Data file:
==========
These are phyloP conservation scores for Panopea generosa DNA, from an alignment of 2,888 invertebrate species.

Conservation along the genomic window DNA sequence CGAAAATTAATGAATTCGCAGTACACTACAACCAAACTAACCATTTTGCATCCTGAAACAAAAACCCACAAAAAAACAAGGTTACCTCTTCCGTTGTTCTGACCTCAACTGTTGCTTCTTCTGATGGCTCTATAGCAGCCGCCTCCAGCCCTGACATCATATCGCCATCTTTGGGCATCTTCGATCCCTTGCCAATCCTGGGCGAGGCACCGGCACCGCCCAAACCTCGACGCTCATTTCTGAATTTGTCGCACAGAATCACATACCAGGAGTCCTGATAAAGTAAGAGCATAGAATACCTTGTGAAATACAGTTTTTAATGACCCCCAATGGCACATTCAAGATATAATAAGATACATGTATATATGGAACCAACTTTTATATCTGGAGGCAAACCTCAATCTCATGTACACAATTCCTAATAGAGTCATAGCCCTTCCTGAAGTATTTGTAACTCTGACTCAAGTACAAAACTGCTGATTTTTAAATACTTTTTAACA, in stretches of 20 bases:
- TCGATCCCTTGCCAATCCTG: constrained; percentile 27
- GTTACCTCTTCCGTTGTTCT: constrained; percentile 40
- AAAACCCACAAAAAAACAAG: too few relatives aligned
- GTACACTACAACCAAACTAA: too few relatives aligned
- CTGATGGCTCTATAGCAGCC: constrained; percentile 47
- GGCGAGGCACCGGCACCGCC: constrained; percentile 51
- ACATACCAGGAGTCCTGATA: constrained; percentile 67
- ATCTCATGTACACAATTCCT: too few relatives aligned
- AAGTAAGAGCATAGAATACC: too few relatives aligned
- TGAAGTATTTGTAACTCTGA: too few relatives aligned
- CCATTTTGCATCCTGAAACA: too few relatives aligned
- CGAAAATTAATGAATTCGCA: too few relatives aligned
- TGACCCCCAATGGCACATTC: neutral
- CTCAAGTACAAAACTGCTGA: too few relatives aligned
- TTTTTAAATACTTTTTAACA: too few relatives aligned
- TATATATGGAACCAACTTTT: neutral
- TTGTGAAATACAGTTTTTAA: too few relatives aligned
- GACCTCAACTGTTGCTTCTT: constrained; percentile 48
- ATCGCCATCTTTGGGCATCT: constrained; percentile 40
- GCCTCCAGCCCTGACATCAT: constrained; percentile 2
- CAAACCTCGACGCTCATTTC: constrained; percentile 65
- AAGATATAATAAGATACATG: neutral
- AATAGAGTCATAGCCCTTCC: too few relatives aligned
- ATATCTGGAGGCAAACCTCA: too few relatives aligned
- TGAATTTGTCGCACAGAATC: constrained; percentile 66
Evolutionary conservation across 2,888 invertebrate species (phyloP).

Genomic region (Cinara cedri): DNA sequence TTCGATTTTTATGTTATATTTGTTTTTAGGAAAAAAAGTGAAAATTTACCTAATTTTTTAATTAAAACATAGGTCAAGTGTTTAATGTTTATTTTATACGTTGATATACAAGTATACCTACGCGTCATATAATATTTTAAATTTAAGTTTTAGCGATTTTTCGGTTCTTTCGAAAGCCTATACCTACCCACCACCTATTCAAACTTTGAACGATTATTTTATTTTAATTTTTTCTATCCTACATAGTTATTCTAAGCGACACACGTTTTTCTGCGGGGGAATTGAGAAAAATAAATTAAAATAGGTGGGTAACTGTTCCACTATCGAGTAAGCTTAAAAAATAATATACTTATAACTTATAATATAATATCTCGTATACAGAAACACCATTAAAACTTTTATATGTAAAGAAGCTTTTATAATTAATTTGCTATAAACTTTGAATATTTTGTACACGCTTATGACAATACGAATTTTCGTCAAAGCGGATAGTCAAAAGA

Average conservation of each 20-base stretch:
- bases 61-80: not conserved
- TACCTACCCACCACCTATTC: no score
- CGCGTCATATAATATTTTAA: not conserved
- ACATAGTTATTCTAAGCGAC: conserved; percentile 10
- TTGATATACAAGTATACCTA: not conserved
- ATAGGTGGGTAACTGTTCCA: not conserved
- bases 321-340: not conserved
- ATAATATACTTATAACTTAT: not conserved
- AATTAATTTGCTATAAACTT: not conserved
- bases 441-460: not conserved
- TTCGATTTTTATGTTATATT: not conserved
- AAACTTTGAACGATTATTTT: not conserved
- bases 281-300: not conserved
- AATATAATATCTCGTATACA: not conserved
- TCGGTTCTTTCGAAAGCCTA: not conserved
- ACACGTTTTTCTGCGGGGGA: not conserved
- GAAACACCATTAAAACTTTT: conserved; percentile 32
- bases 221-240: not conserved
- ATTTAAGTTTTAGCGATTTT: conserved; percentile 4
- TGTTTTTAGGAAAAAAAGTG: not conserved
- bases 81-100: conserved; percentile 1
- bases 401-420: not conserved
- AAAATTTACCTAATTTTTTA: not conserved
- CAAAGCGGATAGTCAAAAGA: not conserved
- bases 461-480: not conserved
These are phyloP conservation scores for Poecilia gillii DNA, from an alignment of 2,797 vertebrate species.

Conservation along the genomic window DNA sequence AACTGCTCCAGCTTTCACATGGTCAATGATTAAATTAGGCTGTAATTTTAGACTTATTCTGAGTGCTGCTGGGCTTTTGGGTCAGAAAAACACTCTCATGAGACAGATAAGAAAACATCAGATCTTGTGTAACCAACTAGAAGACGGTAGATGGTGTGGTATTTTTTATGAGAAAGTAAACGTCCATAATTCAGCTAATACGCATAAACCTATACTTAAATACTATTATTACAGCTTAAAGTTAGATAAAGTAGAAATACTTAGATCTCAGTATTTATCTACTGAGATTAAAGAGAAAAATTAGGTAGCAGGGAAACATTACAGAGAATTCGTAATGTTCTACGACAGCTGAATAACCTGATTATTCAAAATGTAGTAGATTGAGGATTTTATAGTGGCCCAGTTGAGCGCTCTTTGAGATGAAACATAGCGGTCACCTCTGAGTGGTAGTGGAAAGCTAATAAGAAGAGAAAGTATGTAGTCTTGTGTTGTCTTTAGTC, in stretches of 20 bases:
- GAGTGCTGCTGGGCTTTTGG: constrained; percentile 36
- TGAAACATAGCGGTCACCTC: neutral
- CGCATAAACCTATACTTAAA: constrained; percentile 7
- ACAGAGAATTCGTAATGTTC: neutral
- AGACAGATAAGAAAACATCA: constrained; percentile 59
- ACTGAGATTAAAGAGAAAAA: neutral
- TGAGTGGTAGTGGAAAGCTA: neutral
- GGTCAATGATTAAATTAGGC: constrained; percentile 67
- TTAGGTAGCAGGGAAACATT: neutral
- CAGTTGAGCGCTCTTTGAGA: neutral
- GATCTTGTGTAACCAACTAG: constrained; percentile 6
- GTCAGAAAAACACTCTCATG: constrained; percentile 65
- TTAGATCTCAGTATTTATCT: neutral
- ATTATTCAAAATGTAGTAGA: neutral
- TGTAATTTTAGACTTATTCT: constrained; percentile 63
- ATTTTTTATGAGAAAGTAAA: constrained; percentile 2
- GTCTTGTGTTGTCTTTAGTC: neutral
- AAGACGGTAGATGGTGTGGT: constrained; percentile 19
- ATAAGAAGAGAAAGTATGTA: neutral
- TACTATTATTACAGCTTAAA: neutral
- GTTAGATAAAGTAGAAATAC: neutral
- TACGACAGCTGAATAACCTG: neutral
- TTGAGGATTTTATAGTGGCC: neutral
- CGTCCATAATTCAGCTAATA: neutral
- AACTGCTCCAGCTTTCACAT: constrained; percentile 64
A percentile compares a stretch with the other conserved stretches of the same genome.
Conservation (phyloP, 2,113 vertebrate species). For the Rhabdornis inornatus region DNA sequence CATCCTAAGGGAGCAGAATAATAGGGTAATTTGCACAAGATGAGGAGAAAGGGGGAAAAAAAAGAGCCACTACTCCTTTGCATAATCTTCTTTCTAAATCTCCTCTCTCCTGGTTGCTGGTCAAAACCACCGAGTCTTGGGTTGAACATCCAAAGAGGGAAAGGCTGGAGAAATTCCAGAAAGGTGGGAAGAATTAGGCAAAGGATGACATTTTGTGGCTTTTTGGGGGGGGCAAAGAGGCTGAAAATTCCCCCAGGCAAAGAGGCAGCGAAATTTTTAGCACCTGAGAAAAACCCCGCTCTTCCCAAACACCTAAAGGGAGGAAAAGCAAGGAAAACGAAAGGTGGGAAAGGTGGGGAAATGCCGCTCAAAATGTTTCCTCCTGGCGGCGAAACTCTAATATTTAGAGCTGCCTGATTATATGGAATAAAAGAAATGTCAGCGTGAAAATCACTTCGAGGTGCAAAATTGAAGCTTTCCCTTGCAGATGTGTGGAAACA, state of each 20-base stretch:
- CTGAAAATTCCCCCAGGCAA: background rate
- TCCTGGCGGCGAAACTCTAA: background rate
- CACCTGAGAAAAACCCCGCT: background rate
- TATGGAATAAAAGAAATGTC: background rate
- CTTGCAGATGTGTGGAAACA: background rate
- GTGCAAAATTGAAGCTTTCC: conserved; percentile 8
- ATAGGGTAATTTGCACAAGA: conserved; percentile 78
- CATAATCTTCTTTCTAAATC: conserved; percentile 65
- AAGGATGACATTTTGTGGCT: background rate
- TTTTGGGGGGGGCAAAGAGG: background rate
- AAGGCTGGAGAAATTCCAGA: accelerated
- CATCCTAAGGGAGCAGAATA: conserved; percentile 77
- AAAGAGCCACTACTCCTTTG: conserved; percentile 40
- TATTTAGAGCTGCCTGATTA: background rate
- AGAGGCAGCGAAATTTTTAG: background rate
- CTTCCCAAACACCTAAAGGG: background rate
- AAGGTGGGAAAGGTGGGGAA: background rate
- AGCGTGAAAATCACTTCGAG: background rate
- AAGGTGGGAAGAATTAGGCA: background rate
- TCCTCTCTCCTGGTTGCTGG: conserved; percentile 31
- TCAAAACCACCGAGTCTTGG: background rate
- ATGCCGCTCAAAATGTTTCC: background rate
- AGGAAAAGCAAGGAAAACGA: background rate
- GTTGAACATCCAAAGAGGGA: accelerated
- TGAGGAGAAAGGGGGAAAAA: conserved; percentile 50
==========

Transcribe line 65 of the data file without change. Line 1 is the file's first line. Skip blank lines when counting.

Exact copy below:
- GGTCAATGATTAAATTAGGC: constrained; percentile 67